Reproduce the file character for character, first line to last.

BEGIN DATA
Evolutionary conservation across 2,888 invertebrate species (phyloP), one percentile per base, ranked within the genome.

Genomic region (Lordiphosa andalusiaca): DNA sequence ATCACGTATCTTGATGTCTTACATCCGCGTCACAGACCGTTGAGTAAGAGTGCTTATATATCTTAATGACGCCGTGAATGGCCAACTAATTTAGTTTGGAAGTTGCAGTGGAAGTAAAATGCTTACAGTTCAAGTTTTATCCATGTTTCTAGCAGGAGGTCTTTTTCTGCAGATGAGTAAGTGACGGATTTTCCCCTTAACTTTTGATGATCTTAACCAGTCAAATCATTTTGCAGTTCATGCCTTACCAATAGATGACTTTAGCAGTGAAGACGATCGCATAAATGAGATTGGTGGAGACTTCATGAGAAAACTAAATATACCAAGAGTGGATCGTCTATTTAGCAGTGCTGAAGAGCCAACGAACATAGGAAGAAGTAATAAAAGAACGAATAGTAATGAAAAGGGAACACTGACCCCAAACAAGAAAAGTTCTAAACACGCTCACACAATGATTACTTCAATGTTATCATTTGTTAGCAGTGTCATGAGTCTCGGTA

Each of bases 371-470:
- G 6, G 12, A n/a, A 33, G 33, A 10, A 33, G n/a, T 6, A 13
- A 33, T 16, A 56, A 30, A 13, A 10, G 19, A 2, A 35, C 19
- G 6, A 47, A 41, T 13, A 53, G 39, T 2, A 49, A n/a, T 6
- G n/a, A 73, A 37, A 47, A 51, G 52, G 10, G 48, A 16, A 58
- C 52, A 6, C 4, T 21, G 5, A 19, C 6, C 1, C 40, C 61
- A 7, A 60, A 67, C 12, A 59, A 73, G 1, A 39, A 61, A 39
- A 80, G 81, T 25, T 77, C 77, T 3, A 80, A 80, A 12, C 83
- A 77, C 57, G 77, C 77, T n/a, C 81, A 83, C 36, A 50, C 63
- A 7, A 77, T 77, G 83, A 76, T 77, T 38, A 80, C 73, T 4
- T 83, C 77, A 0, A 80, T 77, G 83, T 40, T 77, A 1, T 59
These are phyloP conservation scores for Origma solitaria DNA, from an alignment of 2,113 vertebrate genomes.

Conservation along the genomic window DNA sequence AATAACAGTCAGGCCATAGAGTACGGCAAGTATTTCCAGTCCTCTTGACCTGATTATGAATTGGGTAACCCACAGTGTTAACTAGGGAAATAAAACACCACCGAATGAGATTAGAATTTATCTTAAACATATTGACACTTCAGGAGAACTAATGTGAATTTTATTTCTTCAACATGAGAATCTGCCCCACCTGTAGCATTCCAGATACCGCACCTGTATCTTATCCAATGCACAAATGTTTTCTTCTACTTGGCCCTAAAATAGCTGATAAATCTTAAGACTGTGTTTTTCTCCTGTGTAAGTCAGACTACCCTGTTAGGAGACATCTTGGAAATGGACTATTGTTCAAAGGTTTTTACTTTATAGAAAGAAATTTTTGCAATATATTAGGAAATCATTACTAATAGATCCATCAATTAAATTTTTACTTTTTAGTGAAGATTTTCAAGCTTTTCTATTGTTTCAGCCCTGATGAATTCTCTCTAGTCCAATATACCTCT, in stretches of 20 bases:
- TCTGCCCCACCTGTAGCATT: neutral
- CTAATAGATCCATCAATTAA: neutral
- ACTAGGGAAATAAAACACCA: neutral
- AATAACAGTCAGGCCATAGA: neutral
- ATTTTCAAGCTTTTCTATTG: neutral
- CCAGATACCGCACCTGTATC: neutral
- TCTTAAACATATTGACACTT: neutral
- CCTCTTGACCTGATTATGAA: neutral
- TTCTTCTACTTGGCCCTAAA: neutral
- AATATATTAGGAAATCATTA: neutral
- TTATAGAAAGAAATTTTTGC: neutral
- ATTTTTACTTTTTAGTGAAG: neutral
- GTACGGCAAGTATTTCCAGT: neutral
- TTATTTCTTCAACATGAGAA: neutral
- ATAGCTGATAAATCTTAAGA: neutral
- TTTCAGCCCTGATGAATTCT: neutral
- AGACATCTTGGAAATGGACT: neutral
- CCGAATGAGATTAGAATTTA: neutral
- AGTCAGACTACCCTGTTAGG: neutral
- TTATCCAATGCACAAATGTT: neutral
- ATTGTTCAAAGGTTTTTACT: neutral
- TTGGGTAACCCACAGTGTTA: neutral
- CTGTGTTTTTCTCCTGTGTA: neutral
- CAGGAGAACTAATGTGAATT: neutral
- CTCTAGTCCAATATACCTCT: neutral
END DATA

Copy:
Evolutionary conservation across 2,888 invertebrate species (phyloP), one percentile per base, ranked within the genome.

Genomic region (Lordiphosa andalusiaca): DNA sequence ATCACGTATCTTGATGTCTTACATCCGCGTCACAGACCGTTGAGTAAGAGTGCTTATATATCTTAATGACGCCGTGAATGGCCAACTAATTTAGTTTGGAAGTTGCAGTGGAAGTAAAATGCTTACAGTTCAAGTTTTATCCATGTTTCTAGCAGGAGGTCTTTTTCTGCAGATGAGTAAGTGACGGATTTTCCCCTTAACTTTTGATGATCTTAACCAGTCAAATCATTTTGCAGTTCATGCCTTACCAATAGATGACTTTAGCAGTGAAGACGATCGCATAAATGAGATTGGTGGAGACTTCATGAGAAAACTAAATATACCAAGAGTGGATCGTCTATTTAGCAGTGCTGAAGAGCCAACGAACATAGGAAGAAGTAATAAAAGAACGAATAGTAATGAAAAGGGAACACTGACCCCAAACAAGAAAAGTTCTAAACACGCTCACACAATGATTACTTCAATGTTATCATTTGTTAGCAGTGTCATGAGTCTCGGTA

Each of bases 371-470:
- G 6, G 12, A n/a, A 33, G 33, A 10, A 33, G n/a, T 6, A 13
- A 33, T 16, A 56, A 30, A 13, A 10, G 19, A 2, A 35, C 19
- G 6, A 47, A 41, T 13, A 53, G 39, T 2, A 49, A n/a, T 6
- G n/a, A 73, A 37, A 47, A 51, G 52, G 10, G 48, A 16, A 58
- C 52, A 6, C 4, T 21, G 5, A 19, C 6, C 1, C 40, C 61
- A 7, A 60, A 67, C 12, A 59, A 73, G 1, A 39, A 61, A 39
- A 80, G 81, T 25, T 77, C 77, T 3, A 80, A 80, A 12, C 83
- A 77, C 57, G 77, C 77, T n/a, C 81, A 83, C 36, A 50, C 63
- A 7, A 77, T 77, G 83, A 76, T 77, T 38, A 80, C 73, T 4
- T 83, C 77, A 0, A 80, T 77, G 83, T 40, T 77, A 1, T 59
These are phyloP conservation scores for Origma solitaria DNA, from an alignment of 2,113 vertebrate genomes.

Conservation along the genomic window DNA sequence AATAACAGTCAGGCCATAGAGTACGGCAAGTATTTCCAGTCCTCTTGACCTGATTATGAATTGGGTAACCCACAGTGTTAACTAGGGAAATAAAACACCACCGAATGAGATTAGAATTTATCTTAAACATATTGACACTTCAGGAGAACTAATGTGAATTTTATTTCTTCAACATGAGAATCTGCCCCACCTGTAGCATTCCAGATACCGCACCTGTATCTTATCCAATGCACAAATGTTTTCTTCTACTTGGCCCTAAAATAGCTGATAAATCTTAAGACTGTGTTTTTCTCCTGTGTAAGTCAGACTACCCTGTTAGGAGACATCTTGGAAATGGACTATTGTTCAAAGGTTTTTACTTTATAGAAAGAAATTTTTGCAATATATTAGGAAATCATTACTAATAGATCCATCAATTAAATTTTTACTTTTTAGTGAAGATTTTCAAGCTTTTCTATTGTTTCAGCCCTGATGAATTCTCTCTAGTCCAATATACCTCT, in stretches of 20 bases:
- TCTGCCCCACCTGTAGCATT: neutral
- CTAATAGATCCATCAATTAA: neutral
- ACTAGGGAAATAAAACACCA: neutral
- AATAACAGTCAGGCCATAGA: neutral
- ATTTTCAAGCTTTTCTATTG: neutral
- CCAGATACCGCACCTGTATC: neutral
- TCTTAAACATATTGACACTT: neutral
- CCTCTTGACCTGATTATGAA: neutral
- TTCTTCTACTTGGCCCTAAA: neutral
- AATATATTAGGAAATCATTA: neutral
- TTATAGAAAGAAATTTTTGC: neutral
- ATTTTTACTTTTTAGTGAAG: neutral
- GTACGGCAAGTATTTCCAGT: neutral
- TTATTTCTTCAACATGAGAA: neutral
- ATAGCTGATAAATCTTAAGA: neutral
- TTTCAGCCCTGATGAATTCT: neutral
- AGACATCTTGGAAATGGACT: neutral
- CCGAATGAGATTAGAATTTA: neutral
- AGTCAGACTACCCTGTTAGG: neutral
- TTATCCAATGCACAAATGTT: neutral
- ATTGTTCAAAGGTTTTTACT: neutral
- TTGGGTAACCCACAGTGTTA: neutral
- CTGTGTTTTTCTCCTGTGTA: neutral
- CAGGAGAACTAATGTGAATT: neutral
- CTCTAGTCCAATATACCTCT: neutral